Best answer: I'm not sure what you mean by "window curtains", but you can definitely get curtain clips to hang your drapery. With clips you can use any sort of fabric you want. For example, I have a home-made curtain made of a folded table-cloth clipped to a curtain rod. Curtain clips look like these. You can get them in more than decent shapes too; mine are little silver flowers.

To determine how much fabric you need, you have to measure your bed. As a general guideline your curtain fabric should be at least 1.5 times as wide as the space it covers.

Knowing that you definitely want a coil mattress should make mattress shopping a bit easier. You can go to mattress stores or big furniture stores (think IKEA) to try out mattresses of different firmness. For me, it's pretty easy to tell whether I like a mattress by just sitting on it for a few seconds. You can definitely get a good mattress set for under $1000 if you look around.

As for pillow-toppers, I have one on my queen-sized bed and I do have to wrestle with the fitted sheet a bit to get it on. And it comes off (on one corner) frequently. It's not a big thing though.

Make sure you get a mattress pad to protect your new mattress from spills, stains, sweat and bodily oils. Good luck!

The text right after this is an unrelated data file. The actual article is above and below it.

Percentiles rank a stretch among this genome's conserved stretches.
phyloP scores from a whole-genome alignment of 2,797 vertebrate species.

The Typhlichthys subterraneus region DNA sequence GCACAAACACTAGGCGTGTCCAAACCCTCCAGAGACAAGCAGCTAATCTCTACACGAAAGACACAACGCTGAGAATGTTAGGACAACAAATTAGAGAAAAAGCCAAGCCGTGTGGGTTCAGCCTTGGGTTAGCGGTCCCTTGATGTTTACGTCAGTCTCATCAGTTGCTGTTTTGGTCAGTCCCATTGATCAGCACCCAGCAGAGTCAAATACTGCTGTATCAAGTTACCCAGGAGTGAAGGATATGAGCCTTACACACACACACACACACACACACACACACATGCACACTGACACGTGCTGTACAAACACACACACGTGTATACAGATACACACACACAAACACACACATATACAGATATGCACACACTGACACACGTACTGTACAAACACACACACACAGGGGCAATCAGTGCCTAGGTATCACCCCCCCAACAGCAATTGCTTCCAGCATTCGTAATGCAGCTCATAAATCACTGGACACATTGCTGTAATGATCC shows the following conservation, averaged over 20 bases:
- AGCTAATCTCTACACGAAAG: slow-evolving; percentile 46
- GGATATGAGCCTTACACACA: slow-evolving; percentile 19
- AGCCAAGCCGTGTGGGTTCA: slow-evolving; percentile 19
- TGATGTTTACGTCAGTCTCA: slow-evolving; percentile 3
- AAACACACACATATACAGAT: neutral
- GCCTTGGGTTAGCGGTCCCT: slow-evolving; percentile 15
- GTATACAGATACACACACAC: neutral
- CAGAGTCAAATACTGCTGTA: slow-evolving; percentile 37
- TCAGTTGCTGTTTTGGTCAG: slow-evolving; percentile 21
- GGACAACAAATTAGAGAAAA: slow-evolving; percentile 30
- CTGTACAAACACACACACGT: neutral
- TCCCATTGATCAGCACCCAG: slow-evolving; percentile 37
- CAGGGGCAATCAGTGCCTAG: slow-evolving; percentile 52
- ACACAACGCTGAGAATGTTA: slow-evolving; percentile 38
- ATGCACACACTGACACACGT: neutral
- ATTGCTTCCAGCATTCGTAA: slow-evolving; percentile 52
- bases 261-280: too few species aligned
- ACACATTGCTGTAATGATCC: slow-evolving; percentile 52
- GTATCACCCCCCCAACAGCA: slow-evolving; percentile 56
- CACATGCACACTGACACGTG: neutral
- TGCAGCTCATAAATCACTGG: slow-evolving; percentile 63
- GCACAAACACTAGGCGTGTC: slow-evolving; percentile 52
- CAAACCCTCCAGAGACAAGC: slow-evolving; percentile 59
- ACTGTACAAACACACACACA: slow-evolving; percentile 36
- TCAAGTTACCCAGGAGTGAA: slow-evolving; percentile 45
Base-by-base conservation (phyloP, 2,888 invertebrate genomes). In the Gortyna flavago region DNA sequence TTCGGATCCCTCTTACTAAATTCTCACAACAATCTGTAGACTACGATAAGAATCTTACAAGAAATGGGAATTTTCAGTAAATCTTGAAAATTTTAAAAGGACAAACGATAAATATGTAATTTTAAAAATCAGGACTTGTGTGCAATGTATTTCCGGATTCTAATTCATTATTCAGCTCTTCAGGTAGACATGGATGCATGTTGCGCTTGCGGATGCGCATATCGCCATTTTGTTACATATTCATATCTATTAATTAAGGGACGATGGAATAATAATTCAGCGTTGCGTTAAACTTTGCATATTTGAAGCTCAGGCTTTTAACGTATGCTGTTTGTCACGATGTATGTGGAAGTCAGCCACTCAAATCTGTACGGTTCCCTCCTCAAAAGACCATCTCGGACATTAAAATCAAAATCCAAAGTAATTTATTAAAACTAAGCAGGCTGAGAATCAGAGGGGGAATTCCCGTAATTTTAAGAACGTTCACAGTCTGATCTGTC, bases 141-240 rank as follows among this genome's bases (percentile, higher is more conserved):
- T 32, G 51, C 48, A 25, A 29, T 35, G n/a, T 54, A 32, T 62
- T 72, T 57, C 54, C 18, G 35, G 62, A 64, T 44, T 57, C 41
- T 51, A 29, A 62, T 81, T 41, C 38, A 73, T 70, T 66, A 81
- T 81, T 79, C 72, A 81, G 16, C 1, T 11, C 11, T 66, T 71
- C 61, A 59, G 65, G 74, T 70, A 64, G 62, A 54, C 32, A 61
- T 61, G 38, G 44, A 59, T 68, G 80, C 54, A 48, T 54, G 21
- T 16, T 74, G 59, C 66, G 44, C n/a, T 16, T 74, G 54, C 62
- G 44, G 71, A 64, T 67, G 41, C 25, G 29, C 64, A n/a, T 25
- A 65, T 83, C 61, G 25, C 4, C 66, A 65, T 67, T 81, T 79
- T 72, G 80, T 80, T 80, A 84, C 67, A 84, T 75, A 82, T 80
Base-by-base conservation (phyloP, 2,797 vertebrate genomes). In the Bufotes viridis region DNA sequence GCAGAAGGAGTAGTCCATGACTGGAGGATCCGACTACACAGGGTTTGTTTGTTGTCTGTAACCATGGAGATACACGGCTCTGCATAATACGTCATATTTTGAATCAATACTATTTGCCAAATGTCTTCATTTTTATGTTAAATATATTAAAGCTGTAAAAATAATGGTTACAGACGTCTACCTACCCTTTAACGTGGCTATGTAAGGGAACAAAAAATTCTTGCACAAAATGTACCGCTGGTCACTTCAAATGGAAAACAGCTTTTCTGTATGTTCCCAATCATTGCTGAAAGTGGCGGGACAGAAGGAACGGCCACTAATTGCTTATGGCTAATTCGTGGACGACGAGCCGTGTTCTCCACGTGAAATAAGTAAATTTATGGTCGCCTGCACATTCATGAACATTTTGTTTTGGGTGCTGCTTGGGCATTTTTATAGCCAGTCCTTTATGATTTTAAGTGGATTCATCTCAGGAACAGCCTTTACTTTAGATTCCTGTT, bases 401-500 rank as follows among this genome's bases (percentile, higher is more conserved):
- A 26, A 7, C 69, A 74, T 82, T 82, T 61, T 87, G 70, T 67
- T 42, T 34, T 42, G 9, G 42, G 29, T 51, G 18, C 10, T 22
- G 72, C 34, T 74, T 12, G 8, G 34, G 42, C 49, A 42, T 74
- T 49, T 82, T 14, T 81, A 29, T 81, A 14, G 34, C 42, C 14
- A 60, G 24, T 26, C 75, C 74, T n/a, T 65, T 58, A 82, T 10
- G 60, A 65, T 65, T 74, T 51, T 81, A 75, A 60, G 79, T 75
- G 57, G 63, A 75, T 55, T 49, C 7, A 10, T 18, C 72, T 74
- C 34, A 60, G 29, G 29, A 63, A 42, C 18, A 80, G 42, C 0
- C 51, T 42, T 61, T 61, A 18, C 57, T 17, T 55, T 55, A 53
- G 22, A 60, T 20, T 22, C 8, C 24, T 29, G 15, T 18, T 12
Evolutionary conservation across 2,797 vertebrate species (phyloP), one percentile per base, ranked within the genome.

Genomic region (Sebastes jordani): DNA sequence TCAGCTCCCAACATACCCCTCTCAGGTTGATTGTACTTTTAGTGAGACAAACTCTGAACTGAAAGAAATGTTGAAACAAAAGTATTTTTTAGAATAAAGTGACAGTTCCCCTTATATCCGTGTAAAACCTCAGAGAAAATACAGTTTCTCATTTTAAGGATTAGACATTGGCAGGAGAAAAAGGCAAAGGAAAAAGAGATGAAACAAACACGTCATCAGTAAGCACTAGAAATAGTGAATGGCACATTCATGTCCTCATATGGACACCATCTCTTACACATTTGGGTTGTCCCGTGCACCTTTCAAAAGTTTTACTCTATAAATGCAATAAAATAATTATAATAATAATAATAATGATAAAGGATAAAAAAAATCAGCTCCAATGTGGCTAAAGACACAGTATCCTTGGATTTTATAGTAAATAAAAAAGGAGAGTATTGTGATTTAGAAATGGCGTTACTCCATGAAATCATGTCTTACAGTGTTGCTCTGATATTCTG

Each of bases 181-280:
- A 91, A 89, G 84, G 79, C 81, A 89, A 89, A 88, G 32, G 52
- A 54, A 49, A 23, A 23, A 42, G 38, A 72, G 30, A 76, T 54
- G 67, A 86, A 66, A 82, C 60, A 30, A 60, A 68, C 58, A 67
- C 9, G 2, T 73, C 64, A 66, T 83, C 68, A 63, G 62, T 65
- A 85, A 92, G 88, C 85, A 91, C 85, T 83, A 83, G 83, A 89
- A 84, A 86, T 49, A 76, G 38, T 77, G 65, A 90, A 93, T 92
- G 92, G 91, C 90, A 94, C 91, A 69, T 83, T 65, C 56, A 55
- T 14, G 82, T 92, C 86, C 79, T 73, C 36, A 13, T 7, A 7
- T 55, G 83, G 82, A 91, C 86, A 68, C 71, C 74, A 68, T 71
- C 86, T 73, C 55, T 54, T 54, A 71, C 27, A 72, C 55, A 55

posted by Xianny at 10:46 AM on March 26, 2009

Best answer: They make drapery specifically for canopy beds- it usually ties on, so it doesn't make noise when you move the curtains, and so if you have a canopy over the curtains, you can still get them off. Googling canopy bed curtains or bed drapes gets this sheer set.
posted by oneirodynia at 10:58 AM on March 26, 2009

Best answer: I have a canopy bed, so I'll concentrate on the canopy aspect.

Canopy bedframes, "as is", are generally either poorly suited to having drapes, or poorly suited to having a canopy. Eg. if they have just a square of beams around the perimeter at the top of the posts, then you can put drapes on easily, but a canopy will sag in the middle, and rest on the drapes, hampering their draw. If the frame supports a canopy via extra beams across the roof, then the side beams that those are attached too are no-longer an uninterrupted rail like a curtain rod.

So ideally, you want to do some DIY.

I decided on two layers of drapes on mine - an interior gauzy set of drapes to let the light in, slinky to allow besheets and drapes to slide past each other instead of tangling. And an exterior velvet set of drapes, for when I wanted to completely block out direct sunlight and sleep in the day.

An important consideration of bed drapes is that unlike curtains, you or someone else WILL catch/fall on/run into/yank the drapes at some point, likely even semi-regularly, which is going to either rip the drapes or break the frame. (I'm going to call these kinds of occurances "accidents". They pose no harm to you, but can damage the drapes or bed).